That seemed to satisfy everyone.
The five-minute tale now took fifteen as I included everyone’s comments.
For me to include everyone signaled to the children the unspoken fact that the most important aspect of the journey was our participation together. For a storyteller, being present to the actuality of the room expands the joy and the focus tremendously. An inner knowing of confidence arises. It is as if they are saying with their continued focus, “I am able to not only learn and participate, but influence the things that happen in my life.” There is a combination of discipline and spontaneity that colors the storyteller moving it from the territory of text into a living art.
Amazingly we moved well into the story about a poignant friendship between an elephant and a dog. They were with me all the way to the conclusion.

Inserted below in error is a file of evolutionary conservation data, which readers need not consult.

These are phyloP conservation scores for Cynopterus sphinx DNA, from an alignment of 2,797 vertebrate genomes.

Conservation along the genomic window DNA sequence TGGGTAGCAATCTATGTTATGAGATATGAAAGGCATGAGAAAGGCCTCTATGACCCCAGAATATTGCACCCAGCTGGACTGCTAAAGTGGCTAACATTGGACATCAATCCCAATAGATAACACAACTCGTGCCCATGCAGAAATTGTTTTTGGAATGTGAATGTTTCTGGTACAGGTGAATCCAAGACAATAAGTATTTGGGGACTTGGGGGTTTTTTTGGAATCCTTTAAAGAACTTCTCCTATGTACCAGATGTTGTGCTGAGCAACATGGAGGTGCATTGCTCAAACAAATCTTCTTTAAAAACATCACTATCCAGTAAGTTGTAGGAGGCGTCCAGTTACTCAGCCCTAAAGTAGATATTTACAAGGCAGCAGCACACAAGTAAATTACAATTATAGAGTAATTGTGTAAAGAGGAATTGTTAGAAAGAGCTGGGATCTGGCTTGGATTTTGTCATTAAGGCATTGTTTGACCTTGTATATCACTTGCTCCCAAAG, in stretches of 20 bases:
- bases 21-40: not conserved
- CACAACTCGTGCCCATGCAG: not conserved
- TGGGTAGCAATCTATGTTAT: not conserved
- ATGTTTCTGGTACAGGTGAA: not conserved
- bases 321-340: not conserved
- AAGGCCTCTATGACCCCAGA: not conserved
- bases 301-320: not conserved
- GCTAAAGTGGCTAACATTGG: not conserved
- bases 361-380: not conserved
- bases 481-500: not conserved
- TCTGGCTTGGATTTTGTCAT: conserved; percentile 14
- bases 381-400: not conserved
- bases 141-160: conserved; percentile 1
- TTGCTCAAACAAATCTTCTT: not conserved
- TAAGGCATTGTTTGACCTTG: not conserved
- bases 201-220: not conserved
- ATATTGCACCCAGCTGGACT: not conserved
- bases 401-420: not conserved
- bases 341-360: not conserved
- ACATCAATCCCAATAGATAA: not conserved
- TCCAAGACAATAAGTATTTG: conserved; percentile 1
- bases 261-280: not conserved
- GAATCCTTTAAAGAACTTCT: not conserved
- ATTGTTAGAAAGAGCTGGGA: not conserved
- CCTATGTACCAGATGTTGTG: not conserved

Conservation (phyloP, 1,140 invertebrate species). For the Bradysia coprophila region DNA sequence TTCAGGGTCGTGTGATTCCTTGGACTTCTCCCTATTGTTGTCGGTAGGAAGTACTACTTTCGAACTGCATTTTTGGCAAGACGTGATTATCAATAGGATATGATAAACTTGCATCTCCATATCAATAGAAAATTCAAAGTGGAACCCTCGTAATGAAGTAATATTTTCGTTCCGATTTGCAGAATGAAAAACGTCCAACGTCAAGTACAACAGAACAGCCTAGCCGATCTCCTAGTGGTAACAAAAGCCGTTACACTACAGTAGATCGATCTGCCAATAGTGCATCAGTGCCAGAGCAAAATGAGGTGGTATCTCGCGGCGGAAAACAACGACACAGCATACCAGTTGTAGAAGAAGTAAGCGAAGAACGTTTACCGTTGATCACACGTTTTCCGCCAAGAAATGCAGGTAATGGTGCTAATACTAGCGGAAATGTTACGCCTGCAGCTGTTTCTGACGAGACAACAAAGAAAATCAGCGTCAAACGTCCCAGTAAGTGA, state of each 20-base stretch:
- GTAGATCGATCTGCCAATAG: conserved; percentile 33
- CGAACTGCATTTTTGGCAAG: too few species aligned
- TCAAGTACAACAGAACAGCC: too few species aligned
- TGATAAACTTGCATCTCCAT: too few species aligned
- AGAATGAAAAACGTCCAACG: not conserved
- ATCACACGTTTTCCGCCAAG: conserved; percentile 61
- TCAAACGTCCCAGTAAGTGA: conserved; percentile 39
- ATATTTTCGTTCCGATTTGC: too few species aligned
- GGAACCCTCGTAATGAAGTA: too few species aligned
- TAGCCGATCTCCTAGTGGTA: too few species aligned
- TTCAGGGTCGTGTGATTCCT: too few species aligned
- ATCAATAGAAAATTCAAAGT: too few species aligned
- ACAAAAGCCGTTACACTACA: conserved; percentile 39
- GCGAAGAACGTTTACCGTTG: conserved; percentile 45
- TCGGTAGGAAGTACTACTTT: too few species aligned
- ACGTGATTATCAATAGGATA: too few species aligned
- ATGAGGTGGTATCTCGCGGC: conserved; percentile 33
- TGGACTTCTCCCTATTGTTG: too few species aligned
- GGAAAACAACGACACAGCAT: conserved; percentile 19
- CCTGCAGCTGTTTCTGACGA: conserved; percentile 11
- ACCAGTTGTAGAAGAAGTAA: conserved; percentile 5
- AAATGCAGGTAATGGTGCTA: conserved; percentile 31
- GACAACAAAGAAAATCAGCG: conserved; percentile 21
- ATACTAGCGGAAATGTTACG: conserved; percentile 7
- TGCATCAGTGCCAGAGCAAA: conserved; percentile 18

I brought the tale to a close with, “And everyone, including the three little pigs, the wolf, the other Kings and Princesses, the cheetah, Jocelyn the dog and a red race car all lived happily ever after.” We finished with each of the 35 children taking a turn beside me on the chair. I announced, “welcome,” as they sat down very pleased. Then I counted to 3 and off they went back to their seats on the floor.